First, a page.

4 Article Prolonged fatigue in Ukraine and the United States: Prevalence and risk factors. 2015

Friedberg, Fred / Tintle, Nathan / Clark, Jake / Bromet, Evelyn J. ·Psychiatry and Behavioral Science, Putnam Hall/South Campus, Stony Brook University, Stony Brook, NY 11794-8790, fred.friedberg@stonybrookmedicine.edu . · Dordt College, Sioux Center, IA 51250, nathan.tintle@dordt.edu . · Dordt College, Math and Statistics, Dordt College, Sioux Center, IA 51250, jclark@dordt.edu . · Putnam Hall/South Campus, Stony Brook University, Stony Brook, NY 11794-8790, evelyn.bromet@stonybrookmedicine.edu . ·Fatigue · Pubmed #26807341.

ABSTRACT: BACKGROUND: Prolonged, severe, unalleviated fatigue may be disabling whether it occurs on its own or in conjunction with medical or psychiatric conditions. This paper compares the prevalence and correlates of prolonged fatigue in general population samples in Ukraine versus the U.S. METHODS: Population surveys were conducted in 2002 in both Ukraine (Ukraine World Mental Health [WMH] Survey) and the U.S. (National Comorbidity Survey-Replication; NCS-R). Both surveys administered the Composite International Diagnostic Interview (CIDI 3.0), which contained modules assessing: neurasthenia (prolonged fatigue); mood, anxiety, and alcohol/drug use disorders; chronic medical conditions; and demographic characteristics. Multivariable logistic regression was used to examine risk factors in each country. RESULTS: The lifetime prevalence of prolonged fatigue was higher in Ukraine (5.2%) than the U.S. (3.7%). In both countries, one-fifth of individuals with prolonged fatigue had no medical or DSM-IV psychiatric condition. Also in both settings, fatigue was significantly associated with sociodemographic characteristics (being female, not working, and married before) as well as early onset and adult episodes of mood/anxiety disorder. Fatigue prevalence in Ukraine increased with age, but decreased in the U.S. at age 70. Unique risk factors for fatigue in Ukraine included lower socio-economic status, Ukrainian vs Russian ethnicity, and cardiovascular disease. Unique risk factors in the U.S. were parental depression/anxiety, adult episodes of alcohol/drugs, pain conditions, and other health problems. CONCLUSIONS: The lifetime prevalence of prolonged fatigue in Ukraine was 40% higher than that found in U.S. data. In addition, fatigue prevalence increased sharply with age in Ukraine perhaps due to limited social and medical resources and greater comorbidity.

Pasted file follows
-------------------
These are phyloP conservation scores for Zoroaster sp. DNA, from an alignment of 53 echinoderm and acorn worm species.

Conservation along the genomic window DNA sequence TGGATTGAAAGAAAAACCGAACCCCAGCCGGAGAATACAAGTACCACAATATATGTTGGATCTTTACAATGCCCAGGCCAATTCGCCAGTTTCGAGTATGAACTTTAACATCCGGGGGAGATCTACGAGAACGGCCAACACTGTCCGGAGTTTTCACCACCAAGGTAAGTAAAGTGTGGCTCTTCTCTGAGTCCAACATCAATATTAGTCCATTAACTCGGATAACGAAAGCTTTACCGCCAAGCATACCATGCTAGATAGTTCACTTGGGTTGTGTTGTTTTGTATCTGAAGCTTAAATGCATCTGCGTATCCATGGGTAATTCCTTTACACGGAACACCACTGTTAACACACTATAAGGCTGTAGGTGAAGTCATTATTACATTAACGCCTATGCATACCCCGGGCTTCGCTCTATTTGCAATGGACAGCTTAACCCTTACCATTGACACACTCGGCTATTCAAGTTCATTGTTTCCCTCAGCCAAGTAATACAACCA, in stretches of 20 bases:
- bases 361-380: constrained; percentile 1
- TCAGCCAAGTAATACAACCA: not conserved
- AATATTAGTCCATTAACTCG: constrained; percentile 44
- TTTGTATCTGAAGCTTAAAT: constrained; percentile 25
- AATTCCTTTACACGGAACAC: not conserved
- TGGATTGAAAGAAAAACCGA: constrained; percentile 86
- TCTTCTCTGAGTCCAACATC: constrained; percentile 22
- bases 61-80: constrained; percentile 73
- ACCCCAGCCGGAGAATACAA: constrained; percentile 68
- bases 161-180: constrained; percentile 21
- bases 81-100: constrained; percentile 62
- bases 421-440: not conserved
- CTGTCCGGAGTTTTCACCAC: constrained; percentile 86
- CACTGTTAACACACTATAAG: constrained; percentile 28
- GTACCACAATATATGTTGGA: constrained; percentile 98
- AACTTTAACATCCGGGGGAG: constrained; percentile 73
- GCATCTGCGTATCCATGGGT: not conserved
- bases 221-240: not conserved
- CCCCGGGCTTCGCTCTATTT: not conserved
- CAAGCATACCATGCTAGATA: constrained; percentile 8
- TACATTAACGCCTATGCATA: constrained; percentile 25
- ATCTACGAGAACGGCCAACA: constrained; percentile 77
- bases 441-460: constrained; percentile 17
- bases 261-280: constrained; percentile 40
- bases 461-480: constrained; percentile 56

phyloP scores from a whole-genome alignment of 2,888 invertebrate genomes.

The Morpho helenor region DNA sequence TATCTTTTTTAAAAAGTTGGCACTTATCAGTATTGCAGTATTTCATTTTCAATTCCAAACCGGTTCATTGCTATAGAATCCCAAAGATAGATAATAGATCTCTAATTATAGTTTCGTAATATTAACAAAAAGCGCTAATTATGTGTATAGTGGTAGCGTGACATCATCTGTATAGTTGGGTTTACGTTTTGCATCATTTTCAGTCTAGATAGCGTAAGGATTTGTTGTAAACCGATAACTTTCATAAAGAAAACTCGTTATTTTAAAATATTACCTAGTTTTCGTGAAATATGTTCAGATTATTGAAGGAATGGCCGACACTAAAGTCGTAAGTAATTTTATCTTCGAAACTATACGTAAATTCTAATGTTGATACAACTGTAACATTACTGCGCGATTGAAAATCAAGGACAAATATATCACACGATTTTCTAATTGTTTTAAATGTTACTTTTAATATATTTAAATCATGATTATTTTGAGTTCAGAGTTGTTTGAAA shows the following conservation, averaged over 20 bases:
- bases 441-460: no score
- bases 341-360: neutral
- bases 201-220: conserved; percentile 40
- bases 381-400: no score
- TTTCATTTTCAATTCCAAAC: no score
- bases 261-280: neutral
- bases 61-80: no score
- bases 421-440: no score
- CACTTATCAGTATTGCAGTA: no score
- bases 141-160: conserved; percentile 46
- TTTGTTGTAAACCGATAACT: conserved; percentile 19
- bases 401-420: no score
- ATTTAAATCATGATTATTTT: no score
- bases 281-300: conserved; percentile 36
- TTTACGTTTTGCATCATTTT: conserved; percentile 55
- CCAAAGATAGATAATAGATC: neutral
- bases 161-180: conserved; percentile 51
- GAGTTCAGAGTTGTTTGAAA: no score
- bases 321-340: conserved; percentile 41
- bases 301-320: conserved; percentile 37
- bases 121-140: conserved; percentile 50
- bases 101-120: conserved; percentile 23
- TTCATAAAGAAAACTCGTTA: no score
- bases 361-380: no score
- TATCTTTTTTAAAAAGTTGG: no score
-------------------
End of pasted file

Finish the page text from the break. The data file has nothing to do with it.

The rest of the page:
5 Article A mind-body technique for symptoms related to fibromyalgia and chronic fatigue. 2012

Toussaint, Loren L / Whipple, Mary O / Abboud, Lana L / Vincent, Ann / Wahner-Roedler, Dietlind L. ·Department of Psychology, Luther College, Decorah, IA 52101, USA. touslo01@luther.edu ·Explore (NY) · Pubmed #22385563.

ABSTRACT: CONTEXT: A novel mind-body approach (amygdala retraining) is hypothesized to improve symptoms related to fibromyalgia and chronic fatigue. OBJECTIVE: To examine the use of a mind-body approach for improving symptoms related to fibromyalgia and chronic fatigue. DESIGN: This was a single-blind, randomized controlled trial. SETTING: The study was conducted in a tertiary-care fibromyalgia and chronic fatigue clinic. PATIENTS: Patients with fibromyalgia, chronic fatigue, or both were included. INTERVENTIONS: Patients were randomly assigned to receive amygdala retraining along with standard care or standard care alone. Standard care involved attending a 1.5-day multidisciplinary program. The amygdala retraining group received an additional 2.5-hour training course in which the key tools and techniques adapted from an existing program were taught to the patient. A home-study video course and associated text were provided to supplement the on-site program. Both groups received telephone calls twice a month to answer questions related to technique and to provide support. MAIN OUTCOME MEASURES: Validated self-report questionnaires related to general health, well-being, and symptoms, including Short Form-36, Measure Yourself Medical Outcome Profile, Multidimensional Fatigue Inventory, Epworth Sleepiness Scale, and Fibromyalgia Impact Questionnaire. RESULTS: Of the 44 patients randomly assigned who completed baseline assessments, 21 patients completed the study (14 in the standard care group and 7 in the study group). Median age was 48 years (range, 27-56 years), and female subjects comprised 91% of the group. Analyses demonstrated statistically significant improvements in scores for physical health, energy, pain, symptom distress, and fatigue in patients who received the amygdala retraining compared with standard care.